I’ve already talked about Katie finding and leasing a house in a matter of minutes, but there was a fun little bit at the end of the scene that I failed to mention. After she’s chosen her place of residence, with her car already speeding that direction, she calls up her favorite color scheme and applies it to interior.
That idea was based on an article I read at HowStuffWorks five or six years ago. It was called, “How Electronic Ink Will Work,” and it described E Ink (the technology behind Amazon’s Kindle display), and all the additional uses that product would eventually be put to.
Today, the article’s title has been changed to present tense, but otherwise the section on pending uses remains the same. The most significant bit (with regard to this discussion, anyway) goes like this:
Electronic ink can be printed on any surface, including walls, billboards, product labels and T-shirts. Homeowners could soon be able to instantly change their digital wallpaper by sending a signal to the electronic ink painted on their walls.
The makers of E Ink have said that once it really gets into mass production, electronic paper will be cheaper than normal paper. Imagine the benefits of using it for wall-paper, especially in an apartment complex or dorm. Every tenant could design their interior however they wanted (no restrictions on redoing the walls just because you’re renting), and as soon as they left the walls could be wiped clean with the push of a button.
You could save some favorite color schemes — maybe you’d have one for each season, or one for days you’re feeling productive and a different one for days you want to relax. You could change your home’s interior as easily and as often as you change your clothes.
And it’s not just color schemes. Every pixel of that wallspace is separately programmable. So, yeah, you could have robin’s egg walls in the kitchen and sea foam in the bathroom and mother-of-pearl down the hall. But you could also have stripes, or polka dots, or images, just as easily as the Kindle cycles through portraits of writers for its background.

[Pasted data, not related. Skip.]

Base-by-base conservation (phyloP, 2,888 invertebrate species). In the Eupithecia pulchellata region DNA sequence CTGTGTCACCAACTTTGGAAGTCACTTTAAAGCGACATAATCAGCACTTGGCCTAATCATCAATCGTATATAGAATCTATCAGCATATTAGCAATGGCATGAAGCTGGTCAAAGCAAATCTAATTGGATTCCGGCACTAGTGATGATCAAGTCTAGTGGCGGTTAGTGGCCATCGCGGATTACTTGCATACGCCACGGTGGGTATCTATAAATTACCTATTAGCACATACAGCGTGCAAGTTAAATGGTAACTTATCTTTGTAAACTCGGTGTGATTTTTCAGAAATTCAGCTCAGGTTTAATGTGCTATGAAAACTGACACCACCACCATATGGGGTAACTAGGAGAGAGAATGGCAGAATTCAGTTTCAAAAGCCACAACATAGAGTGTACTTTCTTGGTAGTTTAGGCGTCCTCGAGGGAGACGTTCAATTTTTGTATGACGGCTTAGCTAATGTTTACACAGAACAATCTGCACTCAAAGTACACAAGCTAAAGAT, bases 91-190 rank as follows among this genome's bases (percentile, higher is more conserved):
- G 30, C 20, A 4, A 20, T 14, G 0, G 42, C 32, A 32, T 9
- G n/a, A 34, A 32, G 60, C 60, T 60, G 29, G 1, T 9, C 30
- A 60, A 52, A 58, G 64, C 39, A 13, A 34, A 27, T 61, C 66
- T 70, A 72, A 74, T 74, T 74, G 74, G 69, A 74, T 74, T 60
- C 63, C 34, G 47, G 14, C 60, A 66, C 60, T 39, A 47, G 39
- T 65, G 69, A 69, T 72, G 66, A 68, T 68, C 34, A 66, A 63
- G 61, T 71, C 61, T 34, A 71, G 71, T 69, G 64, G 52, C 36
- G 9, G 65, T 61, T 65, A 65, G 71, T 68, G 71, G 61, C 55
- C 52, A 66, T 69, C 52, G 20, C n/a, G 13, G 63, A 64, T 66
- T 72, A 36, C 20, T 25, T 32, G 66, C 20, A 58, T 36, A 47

So you could set aside a couple square feet of space above your fireplace to show a portrait of your great grandfather (rendered from a JPG someone scanned back in the 1990s), or you could make it a slideshow, switching out portraits every few hours from a folder full of ’em.
Or if that’s not dramatic enough, you could paint an entire wall with a sprawling landscape scene. Maybe your house’s back wall needs to look like a view on the beach in Padre. Easy enough. A child’s nursery could be made to look like the inside of a Disney princess’s castle, or like the interior of the space shuttle, or like a cage at the zoo.
And that’s all still imagery, but the race in electronic paper right now is to add video. Once that technology matures, the same trick I described for putting a virtual portrait over the fireplace could be used to turn part of your wall into a virtual television.
It wouldn’t have to be static, either. You could draw a 50″ television on the living room wall while you were watching a movie with your family, then push a button to “turn it off” when you were done and it would repaint itself to match the rest of the wall. You could take it with you, from room to room, painting the TV on any flat surface in easy eyesight — resizing it on demand to fit the space available.
None of that is here yet, but it’s not thirty years off, either. The e-book market is growing rapidly, and it’s driving development of a dozen different kinds of electronic paper. Some of that technology is already being pushed into other fields, too, and the potential applications in the home are so incredible, you know someone’s already working on it.
I’m really looking forward to it (in case you couldn’t tell). How about you?
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